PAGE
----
Tea partiers swoon over Rubio in St. Pete listen10/08/10 Kate Bradshaw
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With less than four weeks to go until the November election, one statewide race continues to captivate Florida politicos. The contest for Floridaâ€™s open US Senate seat has had some funky twists and turns. Now itâ€™s in the home stretch, and a new poll shows Republican Marco Rubio with 50% of the votes. Rubio was in town today surrounded by a mob of adoring supporters
Perhaps â€œcultâ€ is too strong a word, but â€œfollowingâ€ is an understatement. These are die-hard fans. They crowd into Fergâ€™s, a watering hole and St. Pete mainstay thatâ€™s stumbling distance from the Trop. Theyâ€™re all sporting their gear â€“ t-shirts, hats, placards, you name it. But itâ€™s not baseball that brings these people, most of whom are over fifty and white, to Fergâ€™s on a Friday morning.
Upon Rubio's arrival, restaurant staff switches every TV in the bar to FOX News. When President Obama is shown speaking on a big screen behind where Rubio is giving an informal speech, it is promptly switched off. Rubio swears heâ€™s running on the issues.
While his supposed grassroots campaign appeals to disenchanted Republicans and independents, his $5 million war chest is largely fortified by corporate dollars. Another way the Rubio campaign has benefited from big money traces its roots back to the Supreme Courtâ€™s controversial Citizens United decision last January. Now, nonprofits and unions can use unlimited amounts of corporate money to fund campaign ads. Karl Roveâ€™s group has pumped one million dollars into helping Rubio. Still, people like Dianne Kerry of Treasure Island thinks electing candidates like Rubio will mean more jobs. She says she against letting tax cuts for the richest two percent of Americans sunset at the end of the year.
Rubio has been criticized for his environmental stance. Even as millions of gallons of oil spewed from the gulf floor daily this past summer, Rubio maintained that he was open to offshore oil drilling. He has also been a fervent denier of humanityâ€™s role in global climate change. When the Sierra Club announced yesterday it would endorse both Crist and Meek, the latter said no thanks. Meek said it was weak of the environmental nonprofit to endorse Crist, an independent who hasnâ€™t always erred on the side of green. The dual endorsement doesnâ€™t faze Rubio.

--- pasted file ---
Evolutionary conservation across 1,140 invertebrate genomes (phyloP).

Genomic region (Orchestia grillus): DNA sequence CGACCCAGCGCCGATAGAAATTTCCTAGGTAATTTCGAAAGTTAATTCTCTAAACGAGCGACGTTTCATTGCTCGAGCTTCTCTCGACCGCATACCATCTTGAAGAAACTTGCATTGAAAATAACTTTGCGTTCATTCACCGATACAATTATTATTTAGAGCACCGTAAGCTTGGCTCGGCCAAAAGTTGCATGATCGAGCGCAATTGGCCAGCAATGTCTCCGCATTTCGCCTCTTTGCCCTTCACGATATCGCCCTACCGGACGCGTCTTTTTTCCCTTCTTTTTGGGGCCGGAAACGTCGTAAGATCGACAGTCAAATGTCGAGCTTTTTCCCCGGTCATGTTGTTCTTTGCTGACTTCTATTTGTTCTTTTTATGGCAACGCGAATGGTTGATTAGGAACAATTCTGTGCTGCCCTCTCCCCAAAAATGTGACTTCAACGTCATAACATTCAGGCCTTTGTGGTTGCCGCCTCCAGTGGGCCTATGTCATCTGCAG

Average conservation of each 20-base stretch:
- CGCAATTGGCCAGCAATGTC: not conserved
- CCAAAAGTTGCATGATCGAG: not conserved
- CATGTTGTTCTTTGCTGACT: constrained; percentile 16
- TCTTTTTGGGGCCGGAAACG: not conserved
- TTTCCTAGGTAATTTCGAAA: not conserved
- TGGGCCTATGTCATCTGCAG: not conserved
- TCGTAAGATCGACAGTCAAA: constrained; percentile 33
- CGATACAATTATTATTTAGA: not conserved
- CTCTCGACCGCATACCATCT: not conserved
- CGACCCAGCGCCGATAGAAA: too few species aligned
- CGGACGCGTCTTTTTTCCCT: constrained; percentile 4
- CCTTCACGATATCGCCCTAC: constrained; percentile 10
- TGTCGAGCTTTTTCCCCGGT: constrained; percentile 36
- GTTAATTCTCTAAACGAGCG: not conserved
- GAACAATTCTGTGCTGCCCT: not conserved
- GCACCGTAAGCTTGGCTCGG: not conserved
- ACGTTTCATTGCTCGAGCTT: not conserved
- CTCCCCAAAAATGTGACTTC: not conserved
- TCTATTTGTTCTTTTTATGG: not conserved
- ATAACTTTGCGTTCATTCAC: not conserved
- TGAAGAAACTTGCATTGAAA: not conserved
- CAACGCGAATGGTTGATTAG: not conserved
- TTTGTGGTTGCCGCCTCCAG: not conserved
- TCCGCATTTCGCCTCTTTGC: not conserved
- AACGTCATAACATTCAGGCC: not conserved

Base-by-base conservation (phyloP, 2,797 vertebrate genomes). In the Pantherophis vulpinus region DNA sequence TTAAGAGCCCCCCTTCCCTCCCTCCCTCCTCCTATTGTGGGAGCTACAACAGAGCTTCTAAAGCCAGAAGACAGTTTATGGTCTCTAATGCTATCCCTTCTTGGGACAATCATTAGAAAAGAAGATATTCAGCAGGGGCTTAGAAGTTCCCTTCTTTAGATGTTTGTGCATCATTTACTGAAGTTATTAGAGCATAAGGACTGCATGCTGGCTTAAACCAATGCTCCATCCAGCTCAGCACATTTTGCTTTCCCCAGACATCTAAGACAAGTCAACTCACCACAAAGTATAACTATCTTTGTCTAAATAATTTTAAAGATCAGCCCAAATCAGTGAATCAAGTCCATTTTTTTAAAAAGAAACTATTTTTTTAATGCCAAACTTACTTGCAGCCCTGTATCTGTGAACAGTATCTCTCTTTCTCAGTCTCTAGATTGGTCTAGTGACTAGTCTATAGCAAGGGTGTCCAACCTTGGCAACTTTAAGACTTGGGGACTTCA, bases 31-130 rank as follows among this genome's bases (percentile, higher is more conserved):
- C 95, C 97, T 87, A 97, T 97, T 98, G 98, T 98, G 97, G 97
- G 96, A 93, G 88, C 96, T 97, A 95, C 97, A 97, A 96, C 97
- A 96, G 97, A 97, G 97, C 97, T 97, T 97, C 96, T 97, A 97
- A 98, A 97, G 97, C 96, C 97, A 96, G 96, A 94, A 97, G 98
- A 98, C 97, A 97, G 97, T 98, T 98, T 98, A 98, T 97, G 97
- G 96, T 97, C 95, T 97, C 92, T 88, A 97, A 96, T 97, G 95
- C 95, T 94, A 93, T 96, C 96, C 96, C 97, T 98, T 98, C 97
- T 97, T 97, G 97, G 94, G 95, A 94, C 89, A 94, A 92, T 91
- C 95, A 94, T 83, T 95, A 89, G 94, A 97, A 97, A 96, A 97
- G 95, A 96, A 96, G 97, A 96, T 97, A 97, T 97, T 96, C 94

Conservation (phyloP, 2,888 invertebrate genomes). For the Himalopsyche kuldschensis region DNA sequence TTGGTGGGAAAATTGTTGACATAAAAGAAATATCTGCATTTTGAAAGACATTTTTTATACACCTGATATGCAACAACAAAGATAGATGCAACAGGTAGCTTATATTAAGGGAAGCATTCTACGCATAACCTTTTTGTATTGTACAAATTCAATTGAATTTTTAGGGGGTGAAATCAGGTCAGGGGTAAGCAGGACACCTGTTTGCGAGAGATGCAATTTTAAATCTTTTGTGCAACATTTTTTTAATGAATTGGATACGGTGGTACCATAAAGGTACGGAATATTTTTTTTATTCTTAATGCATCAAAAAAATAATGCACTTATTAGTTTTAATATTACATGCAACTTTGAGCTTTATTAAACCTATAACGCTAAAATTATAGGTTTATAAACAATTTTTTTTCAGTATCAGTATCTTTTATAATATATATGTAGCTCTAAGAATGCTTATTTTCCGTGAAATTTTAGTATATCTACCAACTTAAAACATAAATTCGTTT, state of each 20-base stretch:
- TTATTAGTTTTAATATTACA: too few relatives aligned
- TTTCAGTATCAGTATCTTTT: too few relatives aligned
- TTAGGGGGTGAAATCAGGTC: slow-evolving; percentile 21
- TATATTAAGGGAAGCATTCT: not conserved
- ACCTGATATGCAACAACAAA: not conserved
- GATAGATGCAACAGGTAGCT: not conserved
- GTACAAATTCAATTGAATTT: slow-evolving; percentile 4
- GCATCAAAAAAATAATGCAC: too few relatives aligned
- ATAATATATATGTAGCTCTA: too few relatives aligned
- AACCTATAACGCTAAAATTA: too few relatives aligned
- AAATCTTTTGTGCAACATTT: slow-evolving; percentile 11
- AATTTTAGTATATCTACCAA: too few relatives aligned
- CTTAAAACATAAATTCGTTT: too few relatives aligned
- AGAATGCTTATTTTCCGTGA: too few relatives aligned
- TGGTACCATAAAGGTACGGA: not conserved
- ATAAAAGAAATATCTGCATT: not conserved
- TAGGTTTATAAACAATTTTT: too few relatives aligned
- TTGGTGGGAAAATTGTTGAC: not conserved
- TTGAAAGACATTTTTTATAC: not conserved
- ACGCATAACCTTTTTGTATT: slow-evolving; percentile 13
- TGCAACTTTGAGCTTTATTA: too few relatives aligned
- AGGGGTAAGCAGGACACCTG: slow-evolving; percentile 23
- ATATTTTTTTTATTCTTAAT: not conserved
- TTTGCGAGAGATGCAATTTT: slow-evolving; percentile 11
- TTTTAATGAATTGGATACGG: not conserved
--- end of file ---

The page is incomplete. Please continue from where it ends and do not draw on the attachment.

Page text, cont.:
U.S. Representative Kendrick Meek said he couldnâ€™t accept an endorsement from an organization that would back Crist, who has supported offshore drilling and been pro-development. A spokesperson for Marco Rubio told the Tampa Tribune that the Sierra Clubâ€™s apparent â€œanyone-but-Rubioâ€ stance is something the campaign sees as a badge of honor. WMNF asked Rubio to elaborate on this.
While most of the supporters appeared beyond retirement age, there were maybe four or five people under thirty at the event â€“ not counting press or campaign staff. One of these was Eckerd College student Tom Battey, a member of the College Republicans whoâ€™s majoring in marine science. He says Rubioâ€™s attitude toward the environment doesnâ€™t bother him.
An article in todayâ€™s Wall Street Journal indicated that Florida Republicans are afraid that Kendrick Meek might drop out of the race and endorse Crist. Rubio says if this is true, it definitely didnâ€™t show during the latest debate.
The race has seventeen candidates â€“ a Republican, a Democrat, a Libertarian, a Constitution Party candidate, six non-party affiliated candidates, and seven write-ins. One of the independents is Florida Governor Charlie Crist, who left the Republican Party in late April. Cristâ€™s campaign has intermittently stressed centrism and attack ads. Rubio is traversing the Sunshine State in a black bus. The campaign is calling it the Road to Reclaim America Tour. The three-day tour concludes tomorrow in Miami.